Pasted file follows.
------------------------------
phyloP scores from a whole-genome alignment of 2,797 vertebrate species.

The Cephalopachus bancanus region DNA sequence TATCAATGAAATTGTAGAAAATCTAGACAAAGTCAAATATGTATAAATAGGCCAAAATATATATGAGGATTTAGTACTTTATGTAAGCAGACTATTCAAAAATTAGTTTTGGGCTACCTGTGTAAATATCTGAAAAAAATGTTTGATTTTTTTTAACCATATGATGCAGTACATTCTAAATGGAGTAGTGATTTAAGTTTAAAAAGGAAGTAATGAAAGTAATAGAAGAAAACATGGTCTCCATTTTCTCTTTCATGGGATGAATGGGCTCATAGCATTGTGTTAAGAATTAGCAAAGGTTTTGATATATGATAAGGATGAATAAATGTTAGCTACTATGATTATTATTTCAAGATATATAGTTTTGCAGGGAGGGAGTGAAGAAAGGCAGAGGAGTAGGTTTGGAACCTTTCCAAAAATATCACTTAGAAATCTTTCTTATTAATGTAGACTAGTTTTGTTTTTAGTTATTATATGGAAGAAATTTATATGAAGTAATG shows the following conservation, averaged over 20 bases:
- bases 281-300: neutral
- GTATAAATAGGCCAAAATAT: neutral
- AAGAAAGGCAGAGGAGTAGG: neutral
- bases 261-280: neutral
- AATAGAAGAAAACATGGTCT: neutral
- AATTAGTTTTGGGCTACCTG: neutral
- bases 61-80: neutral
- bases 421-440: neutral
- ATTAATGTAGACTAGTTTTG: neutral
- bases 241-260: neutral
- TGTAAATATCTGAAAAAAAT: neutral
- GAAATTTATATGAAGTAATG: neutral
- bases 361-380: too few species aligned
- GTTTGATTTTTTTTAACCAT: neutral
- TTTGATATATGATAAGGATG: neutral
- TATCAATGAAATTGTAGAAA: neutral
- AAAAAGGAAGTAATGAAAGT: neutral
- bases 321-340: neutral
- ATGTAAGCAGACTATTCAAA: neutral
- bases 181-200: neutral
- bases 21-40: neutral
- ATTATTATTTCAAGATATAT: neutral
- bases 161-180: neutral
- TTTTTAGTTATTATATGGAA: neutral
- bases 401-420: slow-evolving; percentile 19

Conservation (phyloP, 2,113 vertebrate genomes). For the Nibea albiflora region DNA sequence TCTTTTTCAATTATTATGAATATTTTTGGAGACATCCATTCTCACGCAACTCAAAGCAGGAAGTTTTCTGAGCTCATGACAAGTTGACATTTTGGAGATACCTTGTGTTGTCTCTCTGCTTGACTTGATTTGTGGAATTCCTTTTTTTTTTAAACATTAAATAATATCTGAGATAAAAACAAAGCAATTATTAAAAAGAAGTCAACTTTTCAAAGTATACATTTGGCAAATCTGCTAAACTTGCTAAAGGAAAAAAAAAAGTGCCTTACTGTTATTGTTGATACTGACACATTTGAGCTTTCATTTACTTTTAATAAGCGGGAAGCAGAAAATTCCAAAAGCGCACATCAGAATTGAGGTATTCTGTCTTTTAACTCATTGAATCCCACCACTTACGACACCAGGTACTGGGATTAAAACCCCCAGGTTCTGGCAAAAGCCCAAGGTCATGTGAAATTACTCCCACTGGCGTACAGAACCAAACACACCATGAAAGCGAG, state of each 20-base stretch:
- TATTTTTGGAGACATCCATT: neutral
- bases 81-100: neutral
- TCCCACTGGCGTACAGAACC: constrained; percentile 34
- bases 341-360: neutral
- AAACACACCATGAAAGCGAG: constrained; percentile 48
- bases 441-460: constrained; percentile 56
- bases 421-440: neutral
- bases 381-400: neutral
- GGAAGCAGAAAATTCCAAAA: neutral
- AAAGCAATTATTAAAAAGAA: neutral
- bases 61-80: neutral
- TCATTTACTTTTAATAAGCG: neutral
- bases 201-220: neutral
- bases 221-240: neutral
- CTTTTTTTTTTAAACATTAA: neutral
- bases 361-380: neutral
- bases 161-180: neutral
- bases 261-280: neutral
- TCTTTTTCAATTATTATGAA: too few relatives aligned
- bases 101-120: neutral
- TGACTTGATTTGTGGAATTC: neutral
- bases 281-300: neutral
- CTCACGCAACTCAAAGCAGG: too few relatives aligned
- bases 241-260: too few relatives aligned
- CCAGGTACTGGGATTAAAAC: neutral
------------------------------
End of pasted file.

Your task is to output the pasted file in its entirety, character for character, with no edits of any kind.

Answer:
phyloP scores from a whole-genome alignment of 2,797 vertebrate species.

The Cephalopachus bancanus region DNA sequence TATCAATGAAATTGTAGAAAATCTAGACAAAGTCAAATATGTATAAATAGGCCAAAATATATATGAGGATTTAGTACTTTATGTAAGCAGACTATTCAAAAATTAGTTTTGGGCTACCTGTGTAAATATCTGAAAAAAATGTTTGATTTTTTTTAACCATATGATGCAGTACATTCTAAATGGAGTAGTGATTTAAGTTTAAAAAGGAAGTAATGAAAGTAATAGAAGAAAACATGGTCTCCATTTTCTCTTTCATGGGATGAATGGGCTCATAGCATTGTGTTAAGAATTAGCAAAGGTTTTGATATATGATAAGGATGAATAAATGTTAGCTACTATGATTATTATTTCAAGATATATAGTTTTGCAGGGAGGGAGTGAAGAAAGGCAGAGGAGTAGGTTTGGAACCTTTCCAAAAATATCACTTAGAAATCTTTCTTATTAATGTAGACTAGTTTTGTTTTTAGTTATTATATGGAAGAAATTTATATGAAGTAATG shows the following conservation, averaged over 20 bases:
- bases 281-300: neutral
- GTATAAATAGGCCAAAATAT: neutral
- AAGAAAGGCAGAGGAGTAGG: neutral
- bases 261-280: neutral
- AATAGAAGAAAACATGGTCT: neutral
- AATTAGTTTTGGGCTACCTG: neutral
- bases 61-80: neutral
- bases 421-440: neutral
- ATTAATGTAGACTAGTTTTG: neutral
- bases 241-260: neutral
- TGTAAATATCTGAAAAAAAT: neutral
- GAAATTTATATGAAGTAATG: neutral
- bases 361-380: too few species aligned
- GTTTGATTTTTTTTAACCAT: neutral
- TTTGATATATGATAAGGATG: neutral
- TATCAATGAAATTGTAGAAA: neutral
- AAAAAGGAAGTAATGAAAGT: neutral
- bases 321-340: neutral
- ATGTAAGCAGACTATTCAAA: neutral
- bases 181-200: neutral
- bases 21-40: neutral
- ATTATTATTTCAAGATATAT: neutral
- bases 161-180: neutral
- TTTTTAGTTATTATATGGAA: neutral
- bases 401-420: slow-evolving; percentile 19

Conservation (phyloP, 2,113 vertebrate genomes). For the Nibea albiflora region DNA sequence TCTTTTTCAATTATTATGAATATTTTTGGAGACATCCATTCTCACGCAACTCAAAGCAGGAAGTTTTCTGAGCTCATGACAAGTTGACATTTTGGAGATACCTTGTGTTGTCTCTCTGCTTGACTTGATTTGTGGAATTCCTTTTTTTTTTAAACATTAAATAATATCTGAGATAAAAACAAAGCAATTATTAAAAAGAAGTCAACTTTTCAAAGTATACATTTGGCAAATCTGCTAAACTTGCTAAAGGAAAAAAAAAAGTGCCTTACTGTTATTGTTGATACTGACACATTTGAGCTTTCATTTACTTTTAATAAGCGGGAAGCAGAAAATTCCAAAAGCGCACATCAGAATTGAGGTATTCTGTCTTTTAACTCATTGAATCCCACCACTTACGACACCAGGTACTGGGATTAAAACCCCCAGGTTCTGGCAAAAGCCCAAGGTCATGTGAAATTACTCCCACTGGCGTACAGAACCAAACACACCATGAAAGCGAG, state of each 20-base stretch:
- TATTTTTGGAGACATCCATT: neutral
- bases 81-100: neutral
- TCCCACTGGCGTACAGAACC: constrained; percentile 34
- bases 341-360: neutral
- AAACACACCATGAAAGCGAG: constrained; percentile 48
- bases 441-460: constrained; percentile 56
- bases 421-440: neutral
- bases 381-400: neutral
- GGAAGCAGAAAATTCCAAAA: neutral
- AAAGCAATTATTAAAAAGAA: neutral
- bases 61-80: neutral
- TCATTTACTTTTAATAAGCG: neutral
- bases 201-220: neutral
- bases 221-240: neutral
- CTTTTTTTTTTAAACATTAA: neutral
- bases 361-380: neutral
- bases 161-180: neutral
- bases 261-280: neutral
- TCTTTTTCAATTATTATGAA: too few relatives aligned
- bases 101-120: neutral
- TGACTTGATTTGTGGAATTC: neutral
- bases 281-300: neutral
- CTCACGCAACTCAAAGCAGG: too few relatives aligned
- bases 241-260: too few relatives aligned
- CCAGGTACTGGGATTAAAAC: neutral